Americans are focused more than ever on the price of oil. After all, gasoline is at an all-time high; airline prices have gone up because of the extra costs of fuel; and even the cost of home delivery of a pizza has gone up — all because of rising oil prices.
However, although Americans are presently being hit in their pocketbooks because of rising oil prices, most of us are losing sight of another phenomenon caused by rising energy prices that will likely affect us for years to come. This phenomenon is the result of a massive transfer of wealth — ours — to the Middle East.
Why the Price of Oil Is Rising So Rapidly
As most of us are aware, opinions abound as to why oil is going up so rapidly. Some people blame the oil traders and speculators for putting so much pressure on prices. These traders, though they don’t actually own the oil, speculate on the future price of oil based upon a complex and arcane analysis of oil supplies, economic factors and geopolitical happenings. This type of speculation is not without its downside, however — the oil traders themselves might get severely burned if their guesses are wrong.
Another factor is that China and India both have rapidly expanding economies. The engine that drives these economies is energy, be it oil or coal. Both of these countries have an outsized appetite for oil. That appetite will continue to grow and will be difficult to satiate. As a result, the demand for energy by China and India is certainly having a negative impact on oil prices today, driving them ever upward.
The weak dollar also contributes to costly oil. The reason is that oil is priced in dollars. Because our dollar is not currently highly valued by foreigners, it takes more dollars to purchase a barrel of oil. In fact, I just returned from a trip to Europe, and can tell you that everything was more expensive — the airline tickets, car rental, restaurants and hotel prices. The simple fact is that it takes more dollars to pay for a hotel room in Europe today than it did five years ago.
The final factor that I would cite as a cause of high oil prices is that the U.S. hasn’t made any major strides in reining in its dependence on foreign oil. I believe that finally we realize that oil is not a limitless resource and we must start looking at alternatives to oil consumption, be they nuclear power, coal, wind, solar or hydropower. Unfortunately, it will take some time for us to “retool” for new sources of energy and for our economy to really accommodate a substantial increase in alternative sources of power.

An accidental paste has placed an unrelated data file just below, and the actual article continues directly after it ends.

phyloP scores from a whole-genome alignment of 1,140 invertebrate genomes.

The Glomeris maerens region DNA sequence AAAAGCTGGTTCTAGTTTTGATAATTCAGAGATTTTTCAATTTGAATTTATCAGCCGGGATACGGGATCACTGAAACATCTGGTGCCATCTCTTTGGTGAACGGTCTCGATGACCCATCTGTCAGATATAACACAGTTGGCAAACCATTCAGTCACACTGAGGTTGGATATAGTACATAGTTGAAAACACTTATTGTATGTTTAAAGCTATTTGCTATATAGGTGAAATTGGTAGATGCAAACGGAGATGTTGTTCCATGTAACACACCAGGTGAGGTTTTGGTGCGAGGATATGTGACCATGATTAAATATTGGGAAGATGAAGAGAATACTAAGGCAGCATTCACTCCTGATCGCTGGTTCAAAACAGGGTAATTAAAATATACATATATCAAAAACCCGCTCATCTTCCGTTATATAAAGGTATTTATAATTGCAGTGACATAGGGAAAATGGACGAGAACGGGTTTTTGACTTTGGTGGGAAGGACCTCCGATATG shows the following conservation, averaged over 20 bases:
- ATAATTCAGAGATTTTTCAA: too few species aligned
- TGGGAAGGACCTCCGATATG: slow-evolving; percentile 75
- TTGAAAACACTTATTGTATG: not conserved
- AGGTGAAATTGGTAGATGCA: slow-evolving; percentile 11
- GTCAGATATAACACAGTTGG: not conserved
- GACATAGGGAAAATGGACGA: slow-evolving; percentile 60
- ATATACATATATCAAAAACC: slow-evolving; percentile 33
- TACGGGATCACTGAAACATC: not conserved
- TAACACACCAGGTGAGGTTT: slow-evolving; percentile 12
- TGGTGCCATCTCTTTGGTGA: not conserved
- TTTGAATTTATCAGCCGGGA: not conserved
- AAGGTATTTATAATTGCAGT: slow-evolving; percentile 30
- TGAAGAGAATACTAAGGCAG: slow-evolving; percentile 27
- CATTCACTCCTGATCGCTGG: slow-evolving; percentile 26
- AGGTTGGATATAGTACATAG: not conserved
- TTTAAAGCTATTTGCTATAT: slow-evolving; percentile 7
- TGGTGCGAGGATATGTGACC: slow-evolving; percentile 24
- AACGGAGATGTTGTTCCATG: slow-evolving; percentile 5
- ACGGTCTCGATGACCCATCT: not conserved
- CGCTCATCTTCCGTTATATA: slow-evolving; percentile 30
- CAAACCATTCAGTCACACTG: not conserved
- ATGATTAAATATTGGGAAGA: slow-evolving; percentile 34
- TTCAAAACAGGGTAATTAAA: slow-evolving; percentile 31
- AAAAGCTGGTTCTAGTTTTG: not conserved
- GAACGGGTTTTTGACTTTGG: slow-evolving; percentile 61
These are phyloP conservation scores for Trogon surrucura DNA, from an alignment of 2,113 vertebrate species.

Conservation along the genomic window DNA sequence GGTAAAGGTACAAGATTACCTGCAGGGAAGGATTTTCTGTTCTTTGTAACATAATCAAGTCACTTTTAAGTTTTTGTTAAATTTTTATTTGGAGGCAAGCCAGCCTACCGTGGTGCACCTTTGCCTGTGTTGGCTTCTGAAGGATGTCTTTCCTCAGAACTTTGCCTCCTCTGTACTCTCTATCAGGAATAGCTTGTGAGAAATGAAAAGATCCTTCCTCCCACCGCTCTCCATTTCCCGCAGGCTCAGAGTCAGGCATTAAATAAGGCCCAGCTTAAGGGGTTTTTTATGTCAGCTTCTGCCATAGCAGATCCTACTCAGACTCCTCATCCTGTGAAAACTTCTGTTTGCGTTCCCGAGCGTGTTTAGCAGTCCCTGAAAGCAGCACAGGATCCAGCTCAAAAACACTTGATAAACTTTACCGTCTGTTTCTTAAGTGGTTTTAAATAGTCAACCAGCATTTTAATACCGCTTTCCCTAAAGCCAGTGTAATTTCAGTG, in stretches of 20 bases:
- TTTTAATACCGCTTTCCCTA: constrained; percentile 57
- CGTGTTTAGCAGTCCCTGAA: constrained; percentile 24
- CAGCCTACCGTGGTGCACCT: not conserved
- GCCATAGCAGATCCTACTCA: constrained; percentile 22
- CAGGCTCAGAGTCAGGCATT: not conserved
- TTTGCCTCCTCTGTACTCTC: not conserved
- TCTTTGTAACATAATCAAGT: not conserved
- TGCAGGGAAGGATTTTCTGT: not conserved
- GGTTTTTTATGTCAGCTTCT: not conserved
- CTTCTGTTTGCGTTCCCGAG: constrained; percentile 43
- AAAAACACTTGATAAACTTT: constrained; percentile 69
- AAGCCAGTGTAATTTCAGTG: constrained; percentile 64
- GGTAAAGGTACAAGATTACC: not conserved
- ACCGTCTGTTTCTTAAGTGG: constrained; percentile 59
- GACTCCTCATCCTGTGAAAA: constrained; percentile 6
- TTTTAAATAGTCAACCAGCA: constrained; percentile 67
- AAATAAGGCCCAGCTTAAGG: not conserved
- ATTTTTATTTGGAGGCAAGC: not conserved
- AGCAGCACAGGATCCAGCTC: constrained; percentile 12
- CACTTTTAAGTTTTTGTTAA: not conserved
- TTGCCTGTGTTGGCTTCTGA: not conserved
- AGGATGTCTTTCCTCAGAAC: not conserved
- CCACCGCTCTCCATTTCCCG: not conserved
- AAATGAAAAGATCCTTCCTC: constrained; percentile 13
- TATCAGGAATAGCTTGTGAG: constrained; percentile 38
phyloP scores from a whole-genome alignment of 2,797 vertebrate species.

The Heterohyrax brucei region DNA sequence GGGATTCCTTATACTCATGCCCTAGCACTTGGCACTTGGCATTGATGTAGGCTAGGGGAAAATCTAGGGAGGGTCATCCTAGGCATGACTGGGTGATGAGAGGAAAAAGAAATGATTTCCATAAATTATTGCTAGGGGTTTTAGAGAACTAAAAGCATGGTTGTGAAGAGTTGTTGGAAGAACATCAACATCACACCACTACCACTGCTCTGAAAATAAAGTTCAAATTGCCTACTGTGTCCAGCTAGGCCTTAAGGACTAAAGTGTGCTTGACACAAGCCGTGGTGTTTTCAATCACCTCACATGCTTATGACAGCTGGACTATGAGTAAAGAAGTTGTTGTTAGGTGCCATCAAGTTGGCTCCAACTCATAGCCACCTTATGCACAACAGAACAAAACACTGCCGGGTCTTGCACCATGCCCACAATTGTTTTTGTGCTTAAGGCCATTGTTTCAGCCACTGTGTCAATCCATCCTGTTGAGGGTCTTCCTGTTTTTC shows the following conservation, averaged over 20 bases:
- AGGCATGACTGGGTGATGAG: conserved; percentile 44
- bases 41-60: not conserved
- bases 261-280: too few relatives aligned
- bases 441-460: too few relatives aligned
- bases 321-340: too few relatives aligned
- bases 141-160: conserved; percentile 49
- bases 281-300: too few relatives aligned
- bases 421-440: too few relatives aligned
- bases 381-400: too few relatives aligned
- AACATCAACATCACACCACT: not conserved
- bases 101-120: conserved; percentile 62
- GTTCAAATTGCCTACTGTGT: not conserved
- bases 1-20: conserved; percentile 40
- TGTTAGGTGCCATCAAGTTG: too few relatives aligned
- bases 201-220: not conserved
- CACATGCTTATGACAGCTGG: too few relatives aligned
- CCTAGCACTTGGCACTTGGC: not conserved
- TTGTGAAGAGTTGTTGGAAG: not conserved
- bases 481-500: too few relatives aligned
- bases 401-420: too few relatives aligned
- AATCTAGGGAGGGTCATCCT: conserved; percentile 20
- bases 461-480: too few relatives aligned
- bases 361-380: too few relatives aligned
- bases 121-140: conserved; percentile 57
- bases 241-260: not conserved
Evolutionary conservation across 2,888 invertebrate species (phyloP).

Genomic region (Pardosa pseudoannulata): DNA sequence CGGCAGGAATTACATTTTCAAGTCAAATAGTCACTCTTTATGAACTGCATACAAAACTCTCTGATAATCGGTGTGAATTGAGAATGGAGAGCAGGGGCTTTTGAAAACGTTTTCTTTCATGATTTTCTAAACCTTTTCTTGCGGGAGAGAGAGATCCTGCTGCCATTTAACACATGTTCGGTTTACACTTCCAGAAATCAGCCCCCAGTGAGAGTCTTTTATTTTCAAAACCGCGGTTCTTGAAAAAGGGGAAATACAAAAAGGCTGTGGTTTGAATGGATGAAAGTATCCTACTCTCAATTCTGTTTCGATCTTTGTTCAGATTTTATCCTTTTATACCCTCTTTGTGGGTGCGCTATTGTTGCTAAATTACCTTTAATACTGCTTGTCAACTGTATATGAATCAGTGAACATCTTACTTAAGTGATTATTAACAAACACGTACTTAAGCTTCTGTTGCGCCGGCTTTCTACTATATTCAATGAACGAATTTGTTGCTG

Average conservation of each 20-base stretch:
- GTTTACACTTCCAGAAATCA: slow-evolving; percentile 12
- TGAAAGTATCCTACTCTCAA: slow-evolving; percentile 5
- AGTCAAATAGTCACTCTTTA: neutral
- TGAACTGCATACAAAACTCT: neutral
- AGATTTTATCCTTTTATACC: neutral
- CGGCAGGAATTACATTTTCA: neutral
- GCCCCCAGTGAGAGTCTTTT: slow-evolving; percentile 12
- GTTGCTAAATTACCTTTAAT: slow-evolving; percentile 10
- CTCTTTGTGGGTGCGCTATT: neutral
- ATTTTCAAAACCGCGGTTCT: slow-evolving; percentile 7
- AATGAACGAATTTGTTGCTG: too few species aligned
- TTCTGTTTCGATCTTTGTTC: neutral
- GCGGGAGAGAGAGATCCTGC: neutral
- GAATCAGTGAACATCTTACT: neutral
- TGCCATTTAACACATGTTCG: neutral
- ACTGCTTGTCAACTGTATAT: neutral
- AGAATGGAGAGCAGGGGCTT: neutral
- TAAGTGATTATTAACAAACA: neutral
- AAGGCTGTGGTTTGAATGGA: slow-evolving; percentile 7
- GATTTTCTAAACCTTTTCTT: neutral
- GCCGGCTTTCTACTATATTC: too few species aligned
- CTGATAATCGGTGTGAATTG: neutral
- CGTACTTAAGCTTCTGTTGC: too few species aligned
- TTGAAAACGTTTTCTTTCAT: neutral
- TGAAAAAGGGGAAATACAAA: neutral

Loss of US Hegemony
Recently, President Bush made a trip to the Middle East and met with Saudi officials, asking them to increase production in order to reduce the pressure on oil prices. Unfortunately, his request went unheeded. The simple reason is that the Saudis are no longer as dependent on the U.S. for their oil sales. They have Europe, China, India and Asia all competing with us to consume a goodly quantity of oil.
It’s hard for us Americans to understand that we no longer have the hegemony — the clout — that we once had throughout the world. This means that we must absolutely readjust our energy goals to take this loss of clout into effect. Therefore, the need for us to take alternative energy sources more seriously is absolutely critical, if for no other reason than our national security.
Transfer of US Wealth to the Middle East
The phenomenon of wealth transference is addressed in a book entitled The Price of Wealth: Economics and Institutions in the Middle East by Kiren Aziz Chaudhry. This book speaks to the massive transfer of wealth to the Middle East. In fact, Chapter One starts out by saying, “In 1973, the international price of oil quadrupled, precipitating the largest and most rapid transfer of wealth in the 20th century.” It goes on to say, “At the epicenter of these systemic changes — the Middle East — the deluge of oil revenues flooded a region.”
In the above instance, Chaudhry was talking about the early ’70s, the time of long lines at gas stations. Today, though we might not have long lines at gas stations, we certainly have pain at gas stations — gas is too expensive. Additionally, the money is flowing to a very volatile region, a region where we probably have more enemies than friends — not a good thing when it comes to our national security.
No Quick Fix
There is a solution, albeit no quick fix. There is no doubt in my mind that we, as a country, must achieve energy independence. However, I don’t believe that there is one single path to this independence. I think that we have to have a multipronged approach — an approach that includes nuclear energy, clean coal technology, hybrid cars, solar and wind power, just to mention the major possibilities. Incidentally, the engineers with whom I’ve spoken of late think that we are still quite a few years away from having hydrogen power on any mass scale.
So, we have work to do as a country, and I have no doubt that we have finally become serious about energy independence. Let’s hope it happens sooner rather than later. Good luck!
Theodore F. di Stefano is a founder and managing partner at Capital Source Partners, which provides a wide range of investment banking services to the small and medium-sized business. He is also a frequent speaker to business groups on financial and corporate governance matters. He can be contacted at Ted@capitalsourcepartners.com.